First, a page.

Some people may look at the stock market and see economic recovery. Eric Sprott of Sprott Asset Management and Sprott Money looks at myriad other economic indicators and sees an economy still in decline. Despite his suspicions that central banks are keeping gold prices artificially low, he tells The Gold Report that he favors gold, platinum, palladium and especially silver, over the near and long term.
The Gold Report: The price of gold has dipped under $1,600/ounce ($1,600/oz); silver is below $30/oz. Is this a case of living by the sword and dying by the sword, where precious metals prices only go up in a bad economy and are doomed to languish when things go well?
Eric Sprott: That is an interesting question because I do not know what it means to go well these days. I see things going from bad to worse economically, and so do many others. Walmart just announced that January 2013 was a lousy month and its start to February was its worst in years. Apple’s iPhone manufacturer Foxconn just announced a hiring freeze in China because of a decline in iPhone production. Italian industrial production new orders were down 15%. You can feel the recessionary malaise setting in.
Weakness begets weakness, and there are only two ways to stop weakness: Fiscal policy and monetary policy.
No one has any room for aggressive fiscal policy anymore. The U.S. is looking at sequestration. We just had a 2% tax increase. There is nothing left in the cupboard for fiscal stimulation. On the monetary side, we are at 0% interest rates, and we are printing money nonstop.
We are entering a period of steady decline in economic well-being, notwithstanding the suggestions of central planners that H2/13 will be great. They always say the second half will be great because they know the first half will not be.
TGR: In your opinion, what are the most important indicators of what is really happening in the economy?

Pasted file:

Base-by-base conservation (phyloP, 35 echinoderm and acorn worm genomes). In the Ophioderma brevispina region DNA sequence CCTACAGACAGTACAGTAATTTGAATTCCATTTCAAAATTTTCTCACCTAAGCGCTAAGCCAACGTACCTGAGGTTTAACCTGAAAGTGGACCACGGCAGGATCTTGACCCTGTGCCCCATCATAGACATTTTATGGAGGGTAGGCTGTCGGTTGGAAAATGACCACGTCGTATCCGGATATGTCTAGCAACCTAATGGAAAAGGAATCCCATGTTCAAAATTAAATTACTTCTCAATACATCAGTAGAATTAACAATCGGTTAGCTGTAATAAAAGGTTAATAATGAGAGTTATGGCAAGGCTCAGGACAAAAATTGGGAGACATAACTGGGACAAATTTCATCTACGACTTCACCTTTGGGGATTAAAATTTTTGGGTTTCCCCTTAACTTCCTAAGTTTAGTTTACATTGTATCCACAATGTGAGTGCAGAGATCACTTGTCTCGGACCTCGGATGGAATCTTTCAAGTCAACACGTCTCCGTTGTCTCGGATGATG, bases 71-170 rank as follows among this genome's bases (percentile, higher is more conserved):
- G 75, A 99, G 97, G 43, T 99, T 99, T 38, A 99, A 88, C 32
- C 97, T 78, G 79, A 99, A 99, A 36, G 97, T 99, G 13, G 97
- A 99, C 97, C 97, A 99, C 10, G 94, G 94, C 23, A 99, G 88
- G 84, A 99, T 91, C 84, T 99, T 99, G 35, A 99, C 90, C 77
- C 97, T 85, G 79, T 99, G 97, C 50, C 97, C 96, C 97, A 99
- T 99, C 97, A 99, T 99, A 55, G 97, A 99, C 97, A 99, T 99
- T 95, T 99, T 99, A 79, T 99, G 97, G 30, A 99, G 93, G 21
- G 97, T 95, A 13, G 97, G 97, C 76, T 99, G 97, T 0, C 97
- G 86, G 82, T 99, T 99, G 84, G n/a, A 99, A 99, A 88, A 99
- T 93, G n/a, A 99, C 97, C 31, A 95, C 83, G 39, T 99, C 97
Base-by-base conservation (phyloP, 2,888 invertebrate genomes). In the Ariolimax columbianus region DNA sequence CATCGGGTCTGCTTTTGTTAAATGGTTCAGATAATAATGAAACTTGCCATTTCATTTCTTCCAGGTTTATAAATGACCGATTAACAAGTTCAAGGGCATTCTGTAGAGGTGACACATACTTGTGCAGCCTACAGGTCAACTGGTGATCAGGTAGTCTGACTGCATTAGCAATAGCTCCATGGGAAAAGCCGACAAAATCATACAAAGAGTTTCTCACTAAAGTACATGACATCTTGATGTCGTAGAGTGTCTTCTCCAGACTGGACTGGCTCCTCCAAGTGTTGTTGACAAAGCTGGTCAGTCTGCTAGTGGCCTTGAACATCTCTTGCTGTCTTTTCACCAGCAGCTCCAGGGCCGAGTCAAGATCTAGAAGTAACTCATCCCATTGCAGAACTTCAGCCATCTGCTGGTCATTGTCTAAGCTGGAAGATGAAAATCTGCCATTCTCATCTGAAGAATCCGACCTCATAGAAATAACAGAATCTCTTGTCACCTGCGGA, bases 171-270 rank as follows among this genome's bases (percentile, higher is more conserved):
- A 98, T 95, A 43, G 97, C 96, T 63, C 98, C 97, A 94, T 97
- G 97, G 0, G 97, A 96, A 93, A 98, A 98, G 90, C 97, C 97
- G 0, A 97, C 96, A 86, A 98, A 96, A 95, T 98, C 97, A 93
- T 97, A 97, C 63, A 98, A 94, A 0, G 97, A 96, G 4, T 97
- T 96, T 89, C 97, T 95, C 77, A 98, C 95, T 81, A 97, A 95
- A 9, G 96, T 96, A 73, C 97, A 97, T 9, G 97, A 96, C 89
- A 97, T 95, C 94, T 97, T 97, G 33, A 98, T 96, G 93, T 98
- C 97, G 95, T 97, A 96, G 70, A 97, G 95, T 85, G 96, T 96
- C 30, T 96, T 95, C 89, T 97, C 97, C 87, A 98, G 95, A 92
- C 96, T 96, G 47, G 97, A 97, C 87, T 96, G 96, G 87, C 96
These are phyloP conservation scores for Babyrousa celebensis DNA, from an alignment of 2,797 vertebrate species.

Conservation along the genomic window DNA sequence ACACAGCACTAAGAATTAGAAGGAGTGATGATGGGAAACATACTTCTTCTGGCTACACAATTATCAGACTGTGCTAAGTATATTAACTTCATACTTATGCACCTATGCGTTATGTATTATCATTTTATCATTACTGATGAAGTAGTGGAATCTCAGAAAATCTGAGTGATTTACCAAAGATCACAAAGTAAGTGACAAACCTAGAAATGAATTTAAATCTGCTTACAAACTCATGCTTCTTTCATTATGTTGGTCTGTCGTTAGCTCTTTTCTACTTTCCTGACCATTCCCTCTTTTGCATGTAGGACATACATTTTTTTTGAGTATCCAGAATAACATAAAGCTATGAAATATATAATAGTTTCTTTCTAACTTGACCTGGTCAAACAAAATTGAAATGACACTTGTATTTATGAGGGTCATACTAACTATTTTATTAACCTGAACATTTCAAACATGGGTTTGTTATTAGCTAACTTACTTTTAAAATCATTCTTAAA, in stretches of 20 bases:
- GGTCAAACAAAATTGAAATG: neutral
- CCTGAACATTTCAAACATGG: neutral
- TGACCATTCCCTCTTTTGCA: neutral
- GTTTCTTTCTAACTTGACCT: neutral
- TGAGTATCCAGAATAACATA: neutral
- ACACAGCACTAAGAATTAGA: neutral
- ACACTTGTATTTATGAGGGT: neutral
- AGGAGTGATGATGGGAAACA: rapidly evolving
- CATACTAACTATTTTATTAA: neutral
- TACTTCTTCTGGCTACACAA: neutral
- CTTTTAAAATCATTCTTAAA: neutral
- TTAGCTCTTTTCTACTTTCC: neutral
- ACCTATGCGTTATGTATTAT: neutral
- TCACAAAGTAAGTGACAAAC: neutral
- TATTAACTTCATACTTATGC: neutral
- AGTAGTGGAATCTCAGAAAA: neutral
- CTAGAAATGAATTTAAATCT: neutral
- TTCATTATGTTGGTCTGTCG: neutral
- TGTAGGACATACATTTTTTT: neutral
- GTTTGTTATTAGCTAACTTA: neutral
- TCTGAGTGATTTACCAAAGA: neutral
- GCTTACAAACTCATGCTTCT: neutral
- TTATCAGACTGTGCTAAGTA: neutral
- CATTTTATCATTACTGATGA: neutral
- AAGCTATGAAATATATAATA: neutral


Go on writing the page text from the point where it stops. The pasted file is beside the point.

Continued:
ES: There are many indicators: Rail car loadings, car sales, personal income, consumer sentiment, to name a few.
Granted, most of the consumer sentiment numbers have been OK, but a lot of those numbers follow in line with the stock market. Anyone who thinks that 70% of the population is better off has to be mistaken. The 2% increase in withholdings on someone’s salary implies a much bigger impact on his or her discretionary spending because a lot of spending is dedicated to things that do not change: Mortgage payments, insurance costs, the cable bill. When you knock 2% off the top, it could affect discretionary spending by 4–5%.
The one indicator you do not want to watch is the stock market because it is part of the financial fabric that the central planners are desperately trying to hold together. Not a week goes by without a crisis. Four weeks ago, it was Banco Monte dei Paschi. Three weeks ago, the third largest bank in the Netherlands had to be bailed out. Last week, Peugeot had to get a loan from the European Central Bank. Now the largest homebuilder in Spain has declared bankruptcy.
TGR: Which takes us back to the first question: If there is no recovery and the economy is still languishing, why did gold and silver both drop last week?
ES: This will sound like a conspiracy theory, but unusual things are happening in the gold and silver markets.
For example, on Feb. 19, nearly an entire year’s supply of gold traded on the Comex in a single day. The same volume of silver trading happened on the commodities exchange. You and I both know that the people selling that much metal cannot deliver it because it is just not available. Yet somehow they are out there, pounding down these contracts and keeping the price suppressed.
I would hypothesize that the central bankers know their policy of printing money is the most irresponsible thing imaginable, and they are suppressing gold and silver prices to hide their irresponsibility. When one is printing that much money, gold and silver prices are the first things you would expect to rise. If we saw gold going to $2,000/oz, the price of oil would probably go to a new high and the price of agricultural commodities would go up. Then you would have a huge inflation problem on your hands.
Based on my research, I believe the Western central banks have been surreptitiously supplying gold to the market. I say this because the demands I see for physical gold are way beyond the supply of gold. The annual gold supply has not changed in 12 years, and demand just keeps increasing from China, India, the U.S. Mint and silver and gold coin sales; even the non-Western central banks are buying gold. Where is this gold coming from? I think the Western central banks are selling gold to keep the lid on the price so everyone thinks their monetary policies are benign. Nothing could be farther from the truth.